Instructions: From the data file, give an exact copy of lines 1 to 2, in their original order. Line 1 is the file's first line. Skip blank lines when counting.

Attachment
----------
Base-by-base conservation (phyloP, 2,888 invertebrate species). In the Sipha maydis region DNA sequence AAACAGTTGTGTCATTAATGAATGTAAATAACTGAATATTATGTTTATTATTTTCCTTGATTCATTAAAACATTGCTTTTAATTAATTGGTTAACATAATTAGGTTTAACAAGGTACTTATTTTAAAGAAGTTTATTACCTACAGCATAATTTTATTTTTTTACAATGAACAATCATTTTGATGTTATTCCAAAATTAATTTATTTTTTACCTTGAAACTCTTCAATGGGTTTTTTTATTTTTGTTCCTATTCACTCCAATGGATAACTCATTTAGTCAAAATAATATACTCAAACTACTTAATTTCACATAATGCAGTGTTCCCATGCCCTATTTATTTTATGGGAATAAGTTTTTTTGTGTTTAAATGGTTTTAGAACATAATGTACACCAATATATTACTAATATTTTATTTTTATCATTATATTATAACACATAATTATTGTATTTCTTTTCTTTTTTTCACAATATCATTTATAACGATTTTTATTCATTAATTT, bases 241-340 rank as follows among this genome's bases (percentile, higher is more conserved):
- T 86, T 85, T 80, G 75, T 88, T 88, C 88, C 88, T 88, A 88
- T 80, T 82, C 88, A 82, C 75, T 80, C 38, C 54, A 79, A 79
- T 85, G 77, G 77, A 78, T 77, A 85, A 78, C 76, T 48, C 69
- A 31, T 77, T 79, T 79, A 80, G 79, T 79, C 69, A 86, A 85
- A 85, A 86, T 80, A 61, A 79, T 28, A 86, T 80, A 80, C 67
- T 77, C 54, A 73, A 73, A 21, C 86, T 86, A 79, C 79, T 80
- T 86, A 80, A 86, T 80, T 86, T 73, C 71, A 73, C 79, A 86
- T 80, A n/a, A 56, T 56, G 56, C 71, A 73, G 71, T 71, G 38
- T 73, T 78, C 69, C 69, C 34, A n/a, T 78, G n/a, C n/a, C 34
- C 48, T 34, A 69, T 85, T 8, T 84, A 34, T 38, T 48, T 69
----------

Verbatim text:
Base-by-base conservation (phyloP, 2,888 invertebrate species). In the Sipha maydis region DNA sequence AAACAGTTGTGTCATTAATGAATGTAAATAACTGAATATTATGTTTATTATTTTCCTTGATTCATTAAAACATTGCTTTTAATTAATTGGTTAACATAATTAGGTTTAACAAGGTACTTATTTTAAAGAAGTTTATTACCTACAGCATAATTTTATTTTTTTACAATGAACAATCATTTTGATGTTATTCCAAAATTAATTTATTTTTTACCTTGAAACTCTTCAATGGGTTTTTTTATTTTTGTTCCTATTCACTCCAATGGATAACTCATTTAGTCAAAATAATATACTCAAACTACTTAATTTCACATAATGCAGTGTTCCCATGCCCTATTTATTTTATGGGAATAAGTTTTTTTGTGTTTAAATGGTTTTAGAACATAATGTACACCAATATATTACTAATATTTTATTTTTATCATTATATTATAACACATAATTATTGTATTTCTTTTCTTTTTTTCACAATATCATTTATAACGATTTTTATTCATTAATTT, bases 241-340 rank as follows among this genome's bases (percentile, higher is more conserved):
- T 86, T 85, T 80, G 75, T 88, T 88, C 88, C 88, T 88, A 88